Hearing voices is an international network that represents a different approach to working with people who have unusual sensory experiences – hear voices or have visions or unusual tactile sensations. The innovative method – “Hearing Voices” is based on group work whereby the psychiatric care users have the opportunity, based on equality, to share their experiences and approach their problems – for which they are being discriminated against and often isolated from the rest of society – in a different way. The emphasis is on “decoding” voices so that people with this kind of burdensome experiences would strengthen and so that the quality of their lives would improve. The results of applying this approach are numerous and very useful: better sleep, better communication with others, developing self-confidence, accepting oneself, better coping with problems…

“Prostor” and our partner – association “Metanoia” from Sarajevo have in 2014 become the official representatives of Hearing Voices network for West Balkans. This network is one of the world’s leading reformatory movements in the field of psychiatry, promoting approaches to mental health that are based on personal experiences and on respecting human rights. “Prostor” is in charge of forming a regional network under the patronage of organization “Intervoice”, the leading body of Hearing Voices network. As a first step in forming a network in Serbia we organize as series of lectures and trainings designed for psychiatric care users and mental health professionals, and also volunteers and service providers in local communities.

Basic form of action of Hearing Voices network are self-help groups and peer support groups. According to the same principle, psychiatric care users within “Prostor” will be trained to organize and facilitate such groups and thus directly improve their own condition. The first groups of this kind have emerged from pioneer work of Professor Marius Romme and Doctor Sandra Esher during the 80s in Nederland.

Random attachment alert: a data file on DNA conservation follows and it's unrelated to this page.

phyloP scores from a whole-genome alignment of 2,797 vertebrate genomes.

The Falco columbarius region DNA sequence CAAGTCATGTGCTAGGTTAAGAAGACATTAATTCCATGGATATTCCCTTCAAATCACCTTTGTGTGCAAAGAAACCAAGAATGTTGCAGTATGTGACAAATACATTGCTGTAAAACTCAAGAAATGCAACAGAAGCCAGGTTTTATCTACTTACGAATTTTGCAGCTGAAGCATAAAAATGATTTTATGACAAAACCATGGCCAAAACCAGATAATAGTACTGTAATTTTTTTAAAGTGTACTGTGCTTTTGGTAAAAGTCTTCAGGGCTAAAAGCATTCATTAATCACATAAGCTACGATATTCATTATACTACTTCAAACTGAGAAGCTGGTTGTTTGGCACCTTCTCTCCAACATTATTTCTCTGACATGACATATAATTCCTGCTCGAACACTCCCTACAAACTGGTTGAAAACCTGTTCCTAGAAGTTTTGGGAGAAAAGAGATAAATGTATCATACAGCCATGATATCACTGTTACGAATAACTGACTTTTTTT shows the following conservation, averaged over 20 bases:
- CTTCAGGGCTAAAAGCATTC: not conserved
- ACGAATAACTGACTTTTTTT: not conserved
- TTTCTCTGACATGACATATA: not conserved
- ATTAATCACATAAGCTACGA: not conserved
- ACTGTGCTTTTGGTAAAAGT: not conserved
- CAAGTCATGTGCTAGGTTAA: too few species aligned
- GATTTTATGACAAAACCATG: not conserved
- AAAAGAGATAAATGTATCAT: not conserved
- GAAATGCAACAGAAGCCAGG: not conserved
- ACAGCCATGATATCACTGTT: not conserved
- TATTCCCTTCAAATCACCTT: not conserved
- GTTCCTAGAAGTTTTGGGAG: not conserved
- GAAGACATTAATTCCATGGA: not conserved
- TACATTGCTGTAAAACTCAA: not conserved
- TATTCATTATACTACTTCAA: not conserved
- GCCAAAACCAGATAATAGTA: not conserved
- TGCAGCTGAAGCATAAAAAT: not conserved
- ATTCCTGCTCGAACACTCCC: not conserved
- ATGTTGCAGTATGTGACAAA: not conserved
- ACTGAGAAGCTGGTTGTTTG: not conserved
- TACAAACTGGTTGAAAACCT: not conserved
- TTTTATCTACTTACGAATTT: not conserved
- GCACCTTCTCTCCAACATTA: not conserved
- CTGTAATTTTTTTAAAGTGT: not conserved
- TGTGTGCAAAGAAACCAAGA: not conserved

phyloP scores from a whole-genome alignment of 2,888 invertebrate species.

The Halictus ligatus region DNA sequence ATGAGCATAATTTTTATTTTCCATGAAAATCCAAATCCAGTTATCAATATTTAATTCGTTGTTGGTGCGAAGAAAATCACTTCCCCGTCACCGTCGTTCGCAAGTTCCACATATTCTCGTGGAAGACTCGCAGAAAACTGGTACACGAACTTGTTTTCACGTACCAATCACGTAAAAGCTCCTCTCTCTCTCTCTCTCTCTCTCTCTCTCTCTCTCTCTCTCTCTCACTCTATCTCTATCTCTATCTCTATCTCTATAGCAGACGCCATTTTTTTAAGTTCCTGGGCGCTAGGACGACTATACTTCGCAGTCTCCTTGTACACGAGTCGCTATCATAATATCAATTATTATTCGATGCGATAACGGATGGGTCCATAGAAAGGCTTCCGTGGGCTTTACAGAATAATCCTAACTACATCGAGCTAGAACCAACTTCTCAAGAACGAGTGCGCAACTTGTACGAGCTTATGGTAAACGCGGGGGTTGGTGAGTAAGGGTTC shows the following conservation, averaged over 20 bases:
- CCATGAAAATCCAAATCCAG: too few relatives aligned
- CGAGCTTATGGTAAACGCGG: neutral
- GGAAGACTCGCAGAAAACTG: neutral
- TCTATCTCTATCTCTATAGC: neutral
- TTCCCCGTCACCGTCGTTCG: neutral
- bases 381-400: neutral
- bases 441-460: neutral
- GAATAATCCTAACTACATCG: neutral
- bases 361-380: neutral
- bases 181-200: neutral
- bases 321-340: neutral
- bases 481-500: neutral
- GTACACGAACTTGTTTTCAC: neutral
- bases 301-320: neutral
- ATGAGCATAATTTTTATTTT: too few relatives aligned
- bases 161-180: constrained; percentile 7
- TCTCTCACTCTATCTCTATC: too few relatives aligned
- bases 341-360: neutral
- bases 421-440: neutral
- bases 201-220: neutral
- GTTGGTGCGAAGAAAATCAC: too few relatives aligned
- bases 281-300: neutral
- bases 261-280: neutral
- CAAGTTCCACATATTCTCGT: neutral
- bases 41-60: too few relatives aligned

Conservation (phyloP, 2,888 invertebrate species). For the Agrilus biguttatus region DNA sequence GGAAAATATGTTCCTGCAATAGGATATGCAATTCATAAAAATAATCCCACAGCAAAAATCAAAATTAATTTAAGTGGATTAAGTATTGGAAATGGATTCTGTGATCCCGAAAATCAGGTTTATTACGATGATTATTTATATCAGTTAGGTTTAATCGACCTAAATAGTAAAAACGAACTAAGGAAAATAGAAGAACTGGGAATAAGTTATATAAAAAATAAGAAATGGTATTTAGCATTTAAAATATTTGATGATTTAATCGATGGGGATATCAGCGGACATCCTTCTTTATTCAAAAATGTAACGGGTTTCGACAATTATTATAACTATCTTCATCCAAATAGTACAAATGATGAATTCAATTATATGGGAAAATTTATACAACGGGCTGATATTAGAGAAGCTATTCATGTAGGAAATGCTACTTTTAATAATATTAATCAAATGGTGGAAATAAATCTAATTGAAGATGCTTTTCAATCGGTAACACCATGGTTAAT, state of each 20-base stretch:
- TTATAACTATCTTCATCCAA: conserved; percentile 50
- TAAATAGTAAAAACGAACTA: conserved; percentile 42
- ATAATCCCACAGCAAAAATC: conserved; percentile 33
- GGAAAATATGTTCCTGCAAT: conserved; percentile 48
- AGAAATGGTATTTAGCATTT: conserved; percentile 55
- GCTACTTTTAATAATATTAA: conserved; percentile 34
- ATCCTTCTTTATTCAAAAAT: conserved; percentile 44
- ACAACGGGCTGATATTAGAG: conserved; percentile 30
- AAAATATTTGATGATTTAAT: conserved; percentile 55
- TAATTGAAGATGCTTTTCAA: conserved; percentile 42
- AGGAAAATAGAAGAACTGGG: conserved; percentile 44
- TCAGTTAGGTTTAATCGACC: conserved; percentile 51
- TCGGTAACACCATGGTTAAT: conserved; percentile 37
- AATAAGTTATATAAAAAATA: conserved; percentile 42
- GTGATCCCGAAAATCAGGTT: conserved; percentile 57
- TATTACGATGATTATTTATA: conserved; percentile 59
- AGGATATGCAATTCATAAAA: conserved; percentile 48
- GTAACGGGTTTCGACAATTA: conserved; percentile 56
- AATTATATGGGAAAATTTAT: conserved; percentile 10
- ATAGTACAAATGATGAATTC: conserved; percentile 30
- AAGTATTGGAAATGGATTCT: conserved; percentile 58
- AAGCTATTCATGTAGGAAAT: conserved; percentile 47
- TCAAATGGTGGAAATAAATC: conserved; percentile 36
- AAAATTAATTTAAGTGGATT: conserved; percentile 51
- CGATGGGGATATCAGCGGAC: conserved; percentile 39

Most significant goals of the Hearing Voices movement are: raising public awareness of human rights issues of persons who hear voices and have other unusual experiences, encouraging and strengthening psychiatric care users as well as the professionals who support them, informing the society about the meaning of voices, educating people on this topic and decreasing ignorance and fear. It is important to educate both persons who have mental health difficulties and professionals who engage in this issue by searching for alternative approaches that might contribute to a recovery from mental health difficulties.

A number of personal confessions testify about the transformation that people have experienced thanks to the Hearing Voices movement:

“Now I can talk to my voices and answer them. Before, I just listened. And now I don’t drink anymore.”

“I sleep better. I listen to my voices more.”

“My social skills have improved since I started coming to these groups.”

“These groups have changed my entire relationship with my own self. I don’t need to act anymore. This approach gives me confidence.”

“I am not being abused so much anymore since I started coming here.”

“Here dominates great mood which I always take with me and which helps me at home too.”

“When you realize that you’re not strange, that similar things are happening to other people… group members have made it possible for me to normalize and realize that it is possible to have a fulfilled life, regardless of the voices.”

“You’re not alone.”

Dirk Corstens

Rachel Waddingham

Slobodanka Popović